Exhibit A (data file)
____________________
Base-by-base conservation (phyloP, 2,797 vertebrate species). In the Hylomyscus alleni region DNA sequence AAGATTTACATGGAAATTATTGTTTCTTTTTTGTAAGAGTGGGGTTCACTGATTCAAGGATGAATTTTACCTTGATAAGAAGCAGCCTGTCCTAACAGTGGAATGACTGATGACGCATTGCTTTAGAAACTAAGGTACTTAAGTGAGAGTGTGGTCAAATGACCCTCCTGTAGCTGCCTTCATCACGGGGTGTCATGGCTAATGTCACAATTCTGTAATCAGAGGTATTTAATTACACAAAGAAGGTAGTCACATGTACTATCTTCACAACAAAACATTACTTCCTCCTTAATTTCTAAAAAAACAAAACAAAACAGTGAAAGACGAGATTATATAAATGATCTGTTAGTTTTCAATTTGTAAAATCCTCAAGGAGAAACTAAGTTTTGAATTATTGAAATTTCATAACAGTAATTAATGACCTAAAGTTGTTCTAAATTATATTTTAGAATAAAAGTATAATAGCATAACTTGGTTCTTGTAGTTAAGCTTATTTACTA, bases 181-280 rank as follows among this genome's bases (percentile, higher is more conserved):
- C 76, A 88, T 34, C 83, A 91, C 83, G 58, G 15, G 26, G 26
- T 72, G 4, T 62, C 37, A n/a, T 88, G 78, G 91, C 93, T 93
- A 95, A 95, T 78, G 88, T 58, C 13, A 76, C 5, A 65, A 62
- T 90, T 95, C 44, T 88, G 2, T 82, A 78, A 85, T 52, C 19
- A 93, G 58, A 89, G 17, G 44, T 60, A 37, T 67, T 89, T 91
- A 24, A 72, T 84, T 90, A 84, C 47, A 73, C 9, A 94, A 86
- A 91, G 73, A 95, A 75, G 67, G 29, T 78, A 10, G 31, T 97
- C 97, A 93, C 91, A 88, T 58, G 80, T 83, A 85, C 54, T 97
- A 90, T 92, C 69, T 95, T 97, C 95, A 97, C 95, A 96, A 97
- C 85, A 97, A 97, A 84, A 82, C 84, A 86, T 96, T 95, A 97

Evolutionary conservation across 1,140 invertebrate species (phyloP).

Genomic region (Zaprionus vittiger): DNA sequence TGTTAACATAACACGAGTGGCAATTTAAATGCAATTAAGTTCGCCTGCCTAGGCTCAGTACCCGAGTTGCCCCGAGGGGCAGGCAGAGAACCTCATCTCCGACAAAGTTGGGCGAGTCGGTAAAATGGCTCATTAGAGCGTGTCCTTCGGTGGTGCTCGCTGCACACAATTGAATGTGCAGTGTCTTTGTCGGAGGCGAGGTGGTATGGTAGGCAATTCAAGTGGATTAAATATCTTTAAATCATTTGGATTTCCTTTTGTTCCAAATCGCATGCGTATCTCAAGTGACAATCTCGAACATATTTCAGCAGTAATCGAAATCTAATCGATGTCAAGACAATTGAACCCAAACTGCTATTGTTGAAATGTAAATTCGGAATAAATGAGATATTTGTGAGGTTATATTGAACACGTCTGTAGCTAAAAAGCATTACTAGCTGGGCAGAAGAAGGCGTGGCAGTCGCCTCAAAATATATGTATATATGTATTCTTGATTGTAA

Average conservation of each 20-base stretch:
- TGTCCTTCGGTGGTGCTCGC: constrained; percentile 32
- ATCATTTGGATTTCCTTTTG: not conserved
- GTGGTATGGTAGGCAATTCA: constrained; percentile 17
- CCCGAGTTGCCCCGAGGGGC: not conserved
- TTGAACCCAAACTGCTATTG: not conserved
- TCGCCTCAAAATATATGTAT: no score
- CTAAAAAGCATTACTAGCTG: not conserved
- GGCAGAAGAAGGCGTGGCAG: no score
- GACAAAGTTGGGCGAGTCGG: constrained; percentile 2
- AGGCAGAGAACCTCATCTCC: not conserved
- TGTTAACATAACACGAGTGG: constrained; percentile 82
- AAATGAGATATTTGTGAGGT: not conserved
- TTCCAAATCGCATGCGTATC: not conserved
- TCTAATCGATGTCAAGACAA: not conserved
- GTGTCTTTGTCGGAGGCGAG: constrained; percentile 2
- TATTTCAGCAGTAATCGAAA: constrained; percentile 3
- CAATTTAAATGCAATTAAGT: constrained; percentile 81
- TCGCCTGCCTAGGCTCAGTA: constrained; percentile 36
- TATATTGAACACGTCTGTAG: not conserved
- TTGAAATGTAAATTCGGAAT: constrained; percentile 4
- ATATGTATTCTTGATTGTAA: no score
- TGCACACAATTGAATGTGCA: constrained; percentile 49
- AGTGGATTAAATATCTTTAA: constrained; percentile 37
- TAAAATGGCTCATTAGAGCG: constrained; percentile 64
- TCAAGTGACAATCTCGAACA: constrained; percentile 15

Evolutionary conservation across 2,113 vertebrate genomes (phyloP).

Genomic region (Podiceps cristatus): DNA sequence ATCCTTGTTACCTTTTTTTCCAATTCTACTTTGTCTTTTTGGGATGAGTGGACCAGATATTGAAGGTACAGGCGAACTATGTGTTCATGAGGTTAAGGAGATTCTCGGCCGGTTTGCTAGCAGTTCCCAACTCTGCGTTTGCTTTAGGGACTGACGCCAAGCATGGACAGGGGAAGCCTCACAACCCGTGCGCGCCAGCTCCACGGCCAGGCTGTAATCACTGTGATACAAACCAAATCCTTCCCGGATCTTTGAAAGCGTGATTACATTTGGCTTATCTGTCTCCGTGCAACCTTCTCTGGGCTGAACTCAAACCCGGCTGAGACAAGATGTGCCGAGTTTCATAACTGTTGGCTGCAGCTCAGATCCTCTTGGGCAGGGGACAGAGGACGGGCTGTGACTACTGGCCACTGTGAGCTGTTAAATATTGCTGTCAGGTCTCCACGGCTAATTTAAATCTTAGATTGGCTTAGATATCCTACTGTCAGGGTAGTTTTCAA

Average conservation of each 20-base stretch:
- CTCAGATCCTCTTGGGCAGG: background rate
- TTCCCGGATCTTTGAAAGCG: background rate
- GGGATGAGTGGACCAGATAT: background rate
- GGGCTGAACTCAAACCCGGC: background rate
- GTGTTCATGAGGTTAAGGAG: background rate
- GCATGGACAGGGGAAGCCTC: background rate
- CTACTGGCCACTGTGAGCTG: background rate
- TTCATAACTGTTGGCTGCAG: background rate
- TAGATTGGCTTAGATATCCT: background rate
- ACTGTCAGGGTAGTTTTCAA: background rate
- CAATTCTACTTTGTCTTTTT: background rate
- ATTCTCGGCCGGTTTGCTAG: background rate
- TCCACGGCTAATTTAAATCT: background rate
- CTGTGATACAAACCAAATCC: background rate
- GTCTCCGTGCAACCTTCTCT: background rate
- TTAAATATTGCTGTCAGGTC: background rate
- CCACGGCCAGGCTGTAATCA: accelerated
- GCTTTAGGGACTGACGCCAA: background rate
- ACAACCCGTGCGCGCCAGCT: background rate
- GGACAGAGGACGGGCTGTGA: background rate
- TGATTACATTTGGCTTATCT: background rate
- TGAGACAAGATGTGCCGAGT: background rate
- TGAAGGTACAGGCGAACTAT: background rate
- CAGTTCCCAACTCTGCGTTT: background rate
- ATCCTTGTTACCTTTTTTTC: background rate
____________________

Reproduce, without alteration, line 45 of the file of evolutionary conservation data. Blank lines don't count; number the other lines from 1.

- GGGATGAGTGGACCAGATAT: background rate